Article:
Email remains an excellent channel for engagement in the relationship era. While we might send a message to a million people, the inbox still feels like a personal space to a consumer. Today’s customers carry their inboxes in their pockets, and the average person checks his phone 150 times per day. Today’s customers also have increasing control over how they’re marketed to in the inbox and elsewhere.
For example, take this new Mailbox app that offers only triaging functions: to keep or delete messages. Developments like this call attention to our subscribers’ desire to keep their digital lives uncluttered, reserving their attention for content with true importance. It’s not just about relevance -- that’s so 2012. Customers have to see the value in continuing to hear from your brand, or why would they flag your messages as “keepers”?
Customers are willing to pay more attention to and money for services and products from brands who understand their goals and lead them toward solutions.They want brands to lead them. When customers see your messages as offering fresh perspectives, they’ll tolerate being sold to in their personal space.
These days, we have so much more historical data about our customers that we can do so much more with. We know how long our customers have been buying from us, where they live, what articles they’ve read on our sites, what products they’ve clicked and whether they’ve viewed our emails from desktops or mobile devices. To our customers, we’re just one brand, no matter how many places they interact with us. They don’t know or care that the email team reports to the marketing team and not to the e-commerce team; they expect our brand to have one identity and to approach them with one-on-one attention.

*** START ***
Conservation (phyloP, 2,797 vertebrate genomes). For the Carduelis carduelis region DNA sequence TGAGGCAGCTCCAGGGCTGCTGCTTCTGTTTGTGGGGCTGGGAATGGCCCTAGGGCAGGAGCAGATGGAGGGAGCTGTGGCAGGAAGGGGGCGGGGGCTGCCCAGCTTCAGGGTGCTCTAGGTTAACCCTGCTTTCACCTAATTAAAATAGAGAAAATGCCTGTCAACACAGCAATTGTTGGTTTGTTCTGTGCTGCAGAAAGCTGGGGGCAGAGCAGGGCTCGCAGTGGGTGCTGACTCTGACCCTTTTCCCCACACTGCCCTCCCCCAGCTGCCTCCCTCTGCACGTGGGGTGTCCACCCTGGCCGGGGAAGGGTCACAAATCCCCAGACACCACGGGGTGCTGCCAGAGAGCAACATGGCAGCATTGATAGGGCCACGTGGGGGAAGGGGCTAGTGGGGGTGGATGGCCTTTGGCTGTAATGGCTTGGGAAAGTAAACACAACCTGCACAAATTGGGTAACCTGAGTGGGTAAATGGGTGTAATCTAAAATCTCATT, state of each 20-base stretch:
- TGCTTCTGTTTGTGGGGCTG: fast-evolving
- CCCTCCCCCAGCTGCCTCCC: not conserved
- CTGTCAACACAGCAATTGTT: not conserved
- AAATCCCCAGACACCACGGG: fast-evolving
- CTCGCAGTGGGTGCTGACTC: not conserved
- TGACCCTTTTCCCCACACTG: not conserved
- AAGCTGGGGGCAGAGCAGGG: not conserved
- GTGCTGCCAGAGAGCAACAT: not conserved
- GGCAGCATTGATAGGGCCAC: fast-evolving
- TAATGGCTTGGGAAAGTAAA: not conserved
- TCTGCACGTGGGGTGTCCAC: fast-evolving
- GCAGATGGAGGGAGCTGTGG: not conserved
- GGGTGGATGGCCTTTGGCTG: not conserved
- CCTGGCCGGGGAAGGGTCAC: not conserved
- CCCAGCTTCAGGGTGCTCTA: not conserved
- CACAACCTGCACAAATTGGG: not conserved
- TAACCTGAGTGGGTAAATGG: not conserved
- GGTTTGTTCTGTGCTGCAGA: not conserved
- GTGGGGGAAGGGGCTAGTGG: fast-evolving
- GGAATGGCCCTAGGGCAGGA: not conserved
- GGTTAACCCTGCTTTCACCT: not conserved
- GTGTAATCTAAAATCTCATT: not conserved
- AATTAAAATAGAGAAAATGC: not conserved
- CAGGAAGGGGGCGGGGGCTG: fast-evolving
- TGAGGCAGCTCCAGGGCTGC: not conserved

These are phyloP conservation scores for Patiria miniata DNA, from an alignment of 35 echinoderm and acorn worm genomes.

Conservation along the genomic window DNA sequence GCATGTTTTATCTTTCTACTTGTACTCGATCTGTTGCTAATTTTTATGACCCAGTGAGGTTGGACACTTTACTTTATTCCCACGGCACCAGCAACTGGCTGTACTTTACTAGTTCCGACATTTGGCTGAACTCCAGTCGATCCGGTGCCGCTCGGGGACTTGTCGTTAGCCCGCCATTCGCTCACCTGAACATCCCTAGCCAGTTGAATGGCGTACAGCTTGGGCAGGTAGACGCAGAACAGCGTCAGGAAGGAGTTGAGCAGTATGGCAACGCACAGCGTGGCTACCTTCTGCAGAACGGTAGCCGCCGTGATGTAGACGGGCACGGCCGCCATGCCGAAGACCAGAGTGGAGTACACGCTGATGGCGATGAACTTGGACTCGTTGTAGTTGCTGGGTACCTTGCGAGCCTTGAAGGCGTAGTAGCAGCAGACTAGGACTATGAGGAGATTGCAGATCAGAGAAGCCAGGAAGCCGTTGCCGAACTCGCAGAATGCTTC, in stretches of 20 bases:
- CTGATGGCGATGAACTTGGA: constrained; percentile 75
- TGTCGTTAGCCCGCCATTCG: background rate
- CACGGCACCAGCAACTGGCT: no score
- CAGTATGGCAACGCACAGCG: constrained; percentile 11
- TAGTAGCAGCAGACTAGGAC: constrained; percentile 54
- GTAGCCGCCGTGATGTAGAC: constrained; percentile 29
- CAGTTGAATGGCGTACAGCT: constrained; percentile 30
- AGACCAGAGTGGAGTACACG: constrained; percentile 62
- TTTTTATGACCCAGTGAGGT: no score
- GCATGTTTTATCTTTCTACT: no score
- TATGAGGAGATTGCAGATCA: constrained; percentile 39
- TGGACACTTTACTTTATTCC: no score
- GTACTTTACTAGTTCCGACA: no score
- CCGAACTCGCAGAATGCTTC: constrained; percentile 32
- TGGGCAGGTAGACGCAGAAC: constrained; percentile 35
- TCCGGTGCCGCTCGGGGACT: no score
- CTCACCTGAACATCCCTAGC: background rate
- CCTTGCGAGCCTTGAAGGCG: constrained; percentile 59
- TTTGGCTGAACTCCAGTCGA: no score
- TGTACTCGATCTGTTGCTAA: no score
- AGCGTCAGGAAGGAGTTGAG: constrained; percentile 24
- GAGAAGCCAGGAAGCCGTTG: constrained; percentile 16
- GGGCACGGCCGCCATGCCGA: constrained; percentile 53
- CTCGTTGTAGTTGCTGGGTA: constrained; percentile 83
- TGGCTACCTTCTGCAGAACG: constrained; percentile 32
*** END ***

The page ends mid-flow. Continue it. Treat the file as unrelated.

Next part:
We need to align our approach to marketing with our customers’ expectations. I’ve seen marketing teams earn 42x the ROI by taking a relationship-marketing approach rather than an acquisition marketing approach. Through our content, we need to demonstrate that we know our customers across all digital channels, that we can match our messages to the appropriate channels, and that we can lead them by offering services and products that anticipate their needs. They want marketers to show understanding of who they are and to provide them with what they want -- whether they knew they wanted it or not.
Customers and marketers will be better off if marketers stop viewing customer engagement as a series of discrete interactions and instead think about engagement the way customers believe it should be: as a set of related interactions that, added together, provide content to improve their lives.